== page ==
NPR: The Rise of the 15-Year Mortgage?

A housing non-profit is aiming to redefine the home buying experience by moving away from the traditional 30-year mortgage. It’s solution: promote a new 15-year mortgage product and focus on homeownership rather than debt.

“The 30-year mortgage is the foundation of the real estate market largely because it makes housing more affordable,” NPR reports on the product. “But the truth is, it’s a lousy loan for building actual ownership or equity in your home during the first 5 or 7 years, which caused big trouble when housing crashed.”

The brainchild of housing liberal Bruce Marks, who runs a housing nonprofit, and conservative Ed Pinto, a housing policy expert for the right-wing American Enterprise Institute, the 15-year Wealth Builder Loan aims to change the traditional housing model in America.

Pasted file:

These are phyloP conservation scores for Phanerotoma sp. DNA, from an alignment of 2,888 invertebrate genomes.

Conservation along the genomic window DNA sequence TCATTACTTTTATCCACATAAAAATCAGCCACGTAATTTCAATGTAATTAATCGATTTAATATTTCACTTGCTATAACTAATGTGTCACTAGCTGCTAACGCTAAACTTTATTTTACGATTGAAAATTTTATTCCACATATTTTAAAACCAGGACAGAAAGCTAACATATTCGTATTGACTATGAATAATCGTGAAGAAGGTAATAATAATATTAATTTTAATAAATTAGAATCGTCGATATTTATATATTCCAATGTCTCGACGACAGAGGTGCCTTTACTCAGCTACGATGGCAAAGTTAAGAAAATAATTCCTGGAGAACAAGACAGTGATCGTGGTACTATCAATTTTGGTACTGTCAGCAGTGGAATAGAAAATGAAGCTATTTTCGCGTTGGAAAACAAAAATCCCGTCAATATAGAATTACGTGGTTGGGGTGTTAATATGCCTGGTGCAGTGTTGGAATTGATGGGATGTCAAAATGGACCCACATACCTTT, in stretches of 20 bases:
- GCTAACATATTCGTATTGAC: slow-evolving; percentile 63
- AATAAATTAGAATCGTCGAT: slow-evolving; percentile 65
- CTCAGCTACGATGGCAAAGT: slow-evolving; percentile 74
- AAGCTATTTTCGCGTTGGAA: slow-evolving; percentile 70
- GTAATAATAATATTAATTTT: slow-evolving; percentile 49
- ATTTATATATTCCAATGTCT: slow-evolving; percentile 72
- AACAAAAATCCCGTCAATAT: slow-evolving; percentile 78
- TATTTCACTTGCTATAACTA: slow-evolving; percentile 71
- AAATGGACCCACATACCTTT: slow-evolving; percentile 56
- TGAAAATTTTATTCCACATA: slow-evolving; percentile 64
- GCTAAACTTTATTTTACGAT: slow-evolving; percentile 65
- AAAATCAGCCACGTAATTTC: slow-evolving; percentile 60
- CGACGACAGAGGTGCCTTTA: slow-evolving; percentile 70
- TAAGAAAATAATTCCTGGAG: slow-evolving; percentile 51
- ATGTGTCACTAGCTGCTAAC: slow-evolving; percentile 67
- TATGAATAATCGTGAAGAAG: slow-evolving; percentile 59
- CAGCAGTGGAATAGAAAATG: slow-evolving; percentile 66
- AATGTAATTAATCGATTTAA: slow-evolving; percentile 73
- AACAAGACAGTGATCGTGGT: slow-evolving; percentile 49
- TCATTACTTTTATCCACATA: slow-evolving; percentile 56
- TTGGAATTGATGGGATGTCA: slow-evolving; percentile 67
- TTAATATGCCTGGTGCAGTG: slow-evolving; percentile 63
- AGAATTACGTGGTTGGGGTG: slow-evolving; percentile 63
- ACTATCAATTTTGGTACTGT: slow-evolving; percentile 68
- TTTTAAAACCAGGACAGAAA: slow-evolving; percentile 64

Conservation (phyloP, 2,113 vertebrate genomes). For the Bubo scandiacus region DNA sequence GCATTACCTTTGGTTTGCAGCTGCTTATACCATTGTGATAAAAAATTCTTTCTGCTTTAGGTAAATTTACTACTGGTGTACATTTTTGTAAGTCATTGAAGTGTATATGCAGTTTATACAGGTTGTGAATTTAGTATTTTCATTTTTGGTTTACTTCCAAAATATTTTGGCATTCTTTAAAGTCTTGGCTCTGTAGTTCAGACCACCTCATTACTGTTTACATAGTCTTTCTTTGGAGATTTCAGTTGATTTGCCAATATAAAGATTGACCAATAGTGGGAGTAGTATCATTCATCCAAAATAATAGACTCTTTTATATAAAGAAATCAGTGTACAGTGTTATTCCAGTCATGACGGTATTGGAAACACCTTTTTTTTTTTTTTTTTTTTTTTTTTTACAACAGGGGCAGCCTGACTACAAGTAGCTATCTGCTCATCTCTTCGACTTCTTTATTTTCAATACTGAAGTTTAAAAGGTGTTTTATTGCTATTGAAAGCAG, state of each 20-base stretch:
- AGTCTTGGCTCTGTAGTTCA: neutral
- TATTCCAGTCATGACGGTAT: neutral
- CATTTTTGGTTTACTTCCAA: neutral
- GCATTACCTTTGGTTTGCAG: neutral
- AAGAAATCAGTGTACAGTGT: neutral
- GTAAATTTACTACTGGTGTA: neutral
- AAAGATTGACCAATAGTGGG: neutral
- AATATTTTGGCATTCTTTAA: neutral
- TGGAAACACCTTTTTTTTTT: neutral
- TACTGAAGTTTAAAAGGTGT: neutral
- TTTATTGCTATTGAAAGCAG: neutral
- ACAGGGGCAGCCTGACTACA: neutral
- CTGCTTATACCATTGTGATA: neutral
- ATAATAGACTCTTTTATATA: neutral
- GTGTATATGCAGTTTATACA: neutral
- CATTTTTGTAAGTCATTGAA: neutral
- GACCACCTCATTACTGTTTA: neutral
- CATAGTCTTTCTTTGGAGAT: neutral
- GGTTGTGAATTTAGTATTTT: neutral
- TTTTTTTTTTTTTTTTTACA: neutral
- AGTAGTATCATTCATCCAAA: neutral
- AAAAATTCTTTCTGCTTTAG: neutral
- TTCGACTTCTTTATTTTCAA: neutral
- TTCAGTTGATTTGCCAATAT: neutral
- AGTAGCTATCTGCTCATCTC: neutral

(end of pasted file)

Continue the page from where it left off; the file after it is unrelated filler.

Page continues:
According to NPR: The loan is available through Marks’ organization, the Neighborhood Assistance Corporation of America (NACA). It allows borrowers to reduce the interest rate they face by paying upfront what they would otherwise put toward a down payment. For example, a borrower purchasing a $100,000 home can pay $6,000 upfront to purchase “points” through the NACA pilot that reduces the interest rate to .125 percent. After five years, the ownership stake is $33,126 versus an ownership stake of $14,075 had the borrower taken an 30-year fixed rate mortgage through the Federal Housing Administration with 5 percent down and an interest rate of 4 percent.

The monthly payments are slightly higher for the 15-year product, at $561 versus $453 on the traditional loan.

“The money is going literally directly from your left pocket to your right because you’re in effect writing a check to yourself,” Pinto tells NPR.

Listen to the NPR segment.

Written by Elizabeth Ecker

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